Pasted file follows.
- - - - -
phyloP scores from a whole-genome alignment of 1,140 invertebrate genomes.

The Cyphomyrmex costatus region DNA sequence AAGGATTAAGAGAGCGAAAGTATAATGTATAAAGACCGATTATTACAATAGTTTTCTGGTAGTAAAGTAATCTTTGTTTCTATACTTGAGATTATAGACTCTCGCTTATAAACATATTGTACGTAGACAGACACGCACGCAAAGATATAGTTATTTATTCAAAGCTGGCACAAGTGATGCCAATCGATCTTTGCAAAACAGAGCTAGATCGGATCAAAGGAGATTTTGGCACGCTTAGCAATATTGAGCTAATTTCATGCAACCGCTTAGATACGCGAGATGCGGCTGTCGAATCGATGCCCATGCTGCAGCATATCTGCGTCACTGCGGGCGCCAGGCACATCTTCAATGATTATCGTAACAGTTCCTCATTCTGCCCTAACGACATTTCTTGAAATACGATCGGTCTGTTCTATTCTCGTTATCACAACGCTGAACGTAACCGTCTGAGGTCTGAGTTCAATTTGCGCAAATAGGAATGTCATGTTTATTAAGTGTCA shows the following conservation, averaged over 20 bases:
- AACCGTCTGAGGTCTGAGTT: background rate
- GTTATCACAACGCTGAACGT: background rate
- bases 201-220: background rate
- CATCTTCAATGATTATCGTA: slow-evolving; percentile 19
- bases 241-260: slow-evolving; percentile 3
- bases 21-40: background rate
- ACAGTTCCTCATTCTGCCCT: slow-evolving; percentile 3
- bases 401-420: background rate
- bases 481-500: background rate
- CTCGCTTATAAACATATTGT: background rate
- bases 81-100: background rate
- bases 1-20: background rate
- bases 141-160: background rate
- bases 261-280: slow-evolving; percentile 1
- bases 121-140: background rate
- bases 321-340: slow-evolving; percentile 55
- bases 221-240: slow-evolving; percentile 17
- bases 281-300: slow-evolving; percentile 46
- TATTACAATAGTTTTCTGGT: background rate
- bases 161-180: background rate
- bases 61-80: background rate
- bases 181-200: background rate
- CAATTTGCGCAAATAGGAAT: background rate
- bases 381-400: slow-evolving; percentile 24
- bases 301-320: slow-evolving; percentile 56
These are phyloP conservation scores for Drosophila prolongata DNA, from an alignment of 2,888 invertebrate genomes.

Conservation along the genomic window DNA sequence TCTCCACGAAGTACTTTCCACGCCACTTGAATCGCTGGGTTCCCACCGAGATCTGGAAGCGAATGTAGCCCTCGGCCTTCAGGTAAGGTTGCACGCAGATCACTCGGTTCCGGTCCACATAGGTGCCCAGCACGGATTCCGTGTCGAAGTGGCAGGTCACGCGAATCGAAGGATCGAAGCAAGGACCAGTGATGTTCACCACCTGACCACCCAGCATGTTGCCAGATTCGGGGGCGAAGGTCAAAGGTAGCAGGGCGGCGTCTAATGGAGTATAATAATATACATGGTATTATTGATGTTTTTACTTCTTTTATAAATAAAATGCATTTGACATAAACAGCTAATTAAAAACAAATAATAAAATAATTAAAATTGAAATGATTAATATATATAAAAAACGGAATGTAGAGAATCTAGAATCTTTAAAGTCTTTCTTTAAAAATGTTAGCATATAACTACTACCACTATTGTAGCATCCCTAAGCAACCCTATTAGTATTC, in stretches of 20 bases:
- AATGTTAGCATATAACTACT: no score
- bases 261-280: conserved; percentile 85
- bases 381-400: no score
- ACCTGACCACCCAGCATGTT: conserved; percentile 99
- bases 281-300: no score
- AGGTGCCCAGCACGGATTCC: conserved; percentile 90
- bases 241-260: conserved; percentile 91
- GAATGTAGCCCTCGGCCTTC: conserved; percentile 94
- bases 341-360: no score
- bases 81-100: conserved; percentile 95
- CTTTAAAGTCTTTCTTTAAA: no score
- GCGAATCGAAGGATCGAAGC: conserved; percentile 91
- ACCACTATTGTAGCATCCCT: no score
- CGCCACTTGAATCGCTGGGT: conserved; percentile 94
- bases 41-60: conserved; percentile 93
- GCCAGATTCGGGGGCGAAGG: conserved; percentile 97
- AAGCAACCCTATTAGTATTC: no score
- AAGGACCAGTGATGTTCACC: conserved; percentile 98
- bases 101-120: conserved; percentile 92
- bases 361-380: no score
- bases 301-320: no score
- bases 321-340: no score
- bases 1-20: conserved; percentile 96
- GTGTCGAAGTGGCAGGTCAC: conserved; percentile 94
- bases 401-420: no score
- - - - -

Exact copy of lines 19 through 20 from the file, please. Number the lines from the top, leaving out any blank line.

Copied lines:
- bases 221-240: slow-evolving; percentile 17
- bases 281-300: slow-evolving; percentile 46